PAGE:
As a temp at the marketing agency, Imada’s job was to promote tobacco and its use as well as deny its health detriments, despite the fact that he was morally opposed to what he was doing. He told the president of the company that he would only work on the account if he could “say what [he] want[ed] to say.” Imada refused to write press releases for the client, such as ones that said “Tobacco is not addictive and it doesn’t affect an unborn fetus,” and “Secondhand smoke does not kill.” 

The client, a tobacco industry lobbying group, told Imada they would get him fired for not writing the press releases. Ultimately, the client's executive told Imada, “Bill, tell them you wrote the press release. Say you pitched it to the New York Times and the New York Times said no.” Although this was a lie, Imada followed through and never did any advertising or marketing for the client.

The company Anheuser-Busch reached out to the firm Imada worked for at the time and said they would give them $500,000 to reach Asian Americans. With only a day and a half to come up with a marketing strategy to pitch, the team rushed to pull together a proposal, which found its way onto napkins — the only materials they had available. Even though Imada was accused of offending Anheuser-Busch with such a display, he successfully won their business, even though the company Imada was working for already represented Heineken — another brewing company — and expected Imada to fail.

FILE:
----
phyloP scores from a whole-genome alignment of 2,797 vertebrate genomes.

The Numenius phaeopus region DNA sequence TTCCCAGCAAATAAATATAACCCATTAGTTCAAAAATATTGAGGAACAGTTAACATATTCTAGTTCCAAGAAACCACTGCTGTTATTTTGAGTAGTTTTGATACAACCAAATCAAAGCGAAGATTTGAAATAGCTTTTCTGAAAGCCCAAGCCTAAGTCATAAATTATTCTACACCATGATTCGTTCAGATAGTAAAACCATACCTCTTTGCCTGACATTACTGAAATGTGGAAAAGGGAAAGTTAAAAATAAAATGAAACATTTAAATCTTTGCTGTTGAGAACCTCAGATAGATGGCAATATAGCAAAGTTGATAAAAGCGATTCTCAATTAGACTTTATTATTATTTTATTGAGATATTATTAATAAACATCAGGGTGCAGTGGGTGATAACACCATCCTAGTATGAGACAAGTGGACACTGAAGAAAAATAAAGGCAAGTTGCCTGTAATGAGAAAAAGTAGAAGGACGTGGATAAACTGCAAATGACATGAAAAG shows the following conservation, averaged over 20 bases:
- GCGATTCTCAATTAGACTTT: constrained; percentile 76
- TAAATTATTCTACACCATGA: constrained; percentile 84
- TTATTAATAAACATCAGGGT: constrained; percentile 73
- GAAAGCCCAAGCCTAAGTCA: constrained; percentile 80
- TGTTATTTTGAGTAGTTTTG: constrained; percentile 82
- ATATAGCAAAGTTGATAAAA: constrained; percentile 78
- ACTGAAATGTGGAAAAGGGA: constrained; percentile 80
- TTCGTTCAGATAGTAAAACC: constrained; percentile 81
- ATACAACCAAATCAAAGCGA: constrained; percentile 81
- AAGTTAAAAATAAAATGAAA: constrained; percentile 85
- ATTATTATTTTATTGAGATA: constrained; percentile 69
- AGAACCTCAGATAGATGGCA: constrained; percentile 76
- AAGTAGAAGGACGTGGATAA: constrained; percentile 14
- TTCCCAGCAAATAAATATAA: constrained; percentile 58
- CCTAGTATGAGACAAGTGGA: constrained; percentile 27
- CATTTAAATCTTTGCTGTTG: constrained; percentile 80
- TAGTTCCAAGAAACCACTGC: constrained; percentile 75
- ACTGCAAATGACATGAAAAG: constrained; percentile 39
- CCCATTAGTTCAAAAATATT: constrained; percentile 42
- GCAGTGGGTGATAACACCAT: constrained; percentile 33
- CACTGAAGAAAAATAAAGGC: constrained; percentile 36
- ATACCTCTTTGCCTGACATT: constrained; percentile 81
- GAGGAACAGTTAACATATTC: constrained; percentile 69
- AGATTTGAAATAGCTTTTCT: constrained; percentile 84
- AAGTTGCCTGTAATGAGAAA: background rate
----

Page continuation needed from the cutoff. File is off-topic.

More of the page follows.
When Imada called Anheuser-Busch to tell them he could not represent them, Busch’s vice president presented him with another option: Imada should start his own company. Imada quit his job and started his own company, the IW Group.